Apr 9, 2020 at 1:43

2 Answers 2


I had something similar done on two different floors (solid wood herringbone parquet and more recently on an engineered wood floor). I assume the same trick will work for laminate flooring (given that it's pretty similar to my engineered wood example).

The trick was to use low expansion polyurethane foam to fill in the voids underneath the flooring. The foam comes in a can ending with a ~2 mm diameter pipe, so all you need is to drill suitably sized holes into the floor, stick the pipe in and carefully inject foam until everything is level again. Of course you can't do this with ordinary PU foam as that expands a whole lot and would rip your floor out.

  • That is a very good idea, I'm just worried about how much to add, once it's there it would be very hard to do anything if it swells up more than expected. I guess I could make up a test bed using some spare materials and a spare floorboard and see what happens!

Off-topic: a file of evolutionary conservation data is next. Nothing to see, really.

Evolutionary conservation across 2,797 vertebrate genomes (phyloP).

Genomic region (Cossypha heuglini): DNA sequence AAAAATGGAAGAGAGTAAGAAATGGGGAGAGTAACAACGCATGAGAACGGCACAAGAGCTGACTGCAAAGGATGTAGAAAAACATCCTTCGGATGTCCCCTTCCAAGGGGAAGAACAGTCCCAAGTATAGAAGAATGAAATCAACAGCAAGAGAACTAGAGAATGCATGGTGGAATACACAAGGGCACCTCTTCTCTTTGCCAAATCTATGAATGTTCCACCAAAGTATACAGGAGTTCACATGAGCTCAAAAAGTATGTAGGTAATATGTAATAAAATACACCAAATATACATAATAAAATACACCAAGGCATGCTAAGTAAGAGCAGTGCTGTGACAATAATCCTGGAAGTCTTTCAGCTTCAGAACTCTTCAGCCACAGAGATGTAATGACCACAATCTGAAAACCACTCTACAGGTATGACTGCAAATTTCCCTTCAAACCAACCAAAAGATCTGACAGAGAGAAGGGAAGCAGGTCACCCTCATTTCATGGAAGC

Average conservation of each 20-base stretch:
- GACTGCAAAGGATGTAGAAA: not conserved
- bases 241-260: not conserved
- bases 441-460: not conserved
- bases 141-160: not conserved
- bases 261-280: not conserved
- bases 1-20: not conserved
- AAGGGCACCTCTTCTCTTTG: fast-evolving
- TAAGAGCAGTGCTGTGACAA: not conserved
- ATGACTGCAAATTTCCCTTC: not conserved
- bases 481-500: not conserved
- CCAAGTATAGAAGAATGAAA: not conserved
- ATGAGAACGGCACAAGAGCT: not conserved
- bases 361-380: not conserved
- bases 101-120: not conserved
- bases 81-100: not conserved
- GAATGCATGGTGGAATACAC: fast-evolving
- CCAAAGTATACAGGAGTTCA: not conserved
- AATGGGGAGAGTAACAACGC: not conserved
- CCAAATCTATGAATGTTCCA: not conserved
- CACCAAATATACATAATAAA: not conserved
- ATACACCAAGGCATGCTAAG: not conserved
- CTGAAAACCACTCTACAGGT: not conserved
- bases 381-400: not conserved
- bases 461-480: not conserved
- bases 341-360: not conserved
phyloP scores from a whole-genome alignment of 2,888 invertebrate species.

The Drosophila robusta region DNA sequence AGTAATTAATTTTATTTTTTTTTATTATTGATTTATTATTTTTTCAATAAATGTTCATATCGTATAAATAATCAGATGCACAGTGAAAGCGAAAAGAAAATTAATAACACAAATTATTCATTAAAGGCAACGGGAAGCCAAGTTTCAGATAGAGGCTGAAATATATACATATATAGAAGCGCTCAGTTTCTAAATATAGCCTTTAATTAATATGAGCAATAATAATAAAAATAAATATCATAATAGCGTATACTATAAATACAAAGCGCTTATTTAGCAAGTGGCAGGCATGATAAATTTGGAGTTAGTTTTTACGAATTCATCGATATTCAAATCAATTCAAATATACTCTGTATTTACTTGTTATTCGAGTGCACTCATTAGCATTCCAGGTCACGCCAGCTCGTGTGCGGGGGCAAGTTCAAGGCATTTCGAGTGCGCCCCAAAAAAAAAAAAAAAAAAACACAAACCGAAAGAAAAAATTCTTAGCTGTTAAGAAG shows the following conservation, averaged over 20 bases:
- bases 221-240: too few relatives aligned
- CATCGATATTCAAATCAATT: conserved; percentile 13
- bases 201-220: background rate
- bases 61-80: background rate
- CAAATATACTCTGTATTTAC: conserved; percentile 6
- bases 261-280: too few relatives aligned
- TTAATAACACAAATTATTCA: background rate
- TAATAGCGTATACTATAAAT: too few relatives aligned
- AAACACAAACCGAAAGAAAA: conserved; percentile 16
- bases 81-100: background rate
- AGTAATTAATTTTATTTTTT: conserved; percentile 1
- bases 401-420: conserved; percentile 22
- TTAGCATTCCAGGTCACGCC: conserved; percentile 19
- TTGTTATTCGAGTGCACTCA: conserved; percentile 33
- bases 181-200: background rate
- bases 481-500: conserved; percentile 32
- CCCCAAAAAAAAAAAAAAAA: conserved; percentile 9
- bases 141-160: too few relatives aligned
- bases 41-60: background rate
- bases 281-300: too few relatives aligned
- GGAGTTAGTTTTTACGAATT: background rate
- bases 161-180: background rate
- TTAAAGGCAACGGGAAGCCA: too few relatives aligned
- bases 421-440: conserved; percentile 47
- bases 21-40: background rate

– Roofus
    Apr 9, 2020 at 1:45
  • I wonder if molten wax would work? -- it doesn't expand!
    – Roofus
    Apr 9, 2020 at 1:49
  • 1
    Foam MIGHT work, although it cracks easily under pressure (at the end of the day, the structure once cured is made of air bubbles). The key thing to watch out for during installation, as Roofus mentioned, is how much it expands.
    – FrK
    Apr 9, 2020 at 6:53
  • @FrK I had a specialized floor renovation contractor do it on both occasions, so I don't really know how they get the expansion right. Either way, they were injecting the foam really really slowly (and I guess they know the stuff they're working with). Cracking doesn't seem to be a problem (after 8 years), even though the repair was done in a doorway.
    – TooTea
    Apr 9, 2020 at 7:04
  • @Roofus Whatever you pick, you'll have to use a whole lot of pressure to inject it if it's something as thick as molten wax. I guess that's why foam works, it's a thin liquid until it cures and it's under pressure in the can.
    – TooTea
    Apr 9, 2020 at 7:06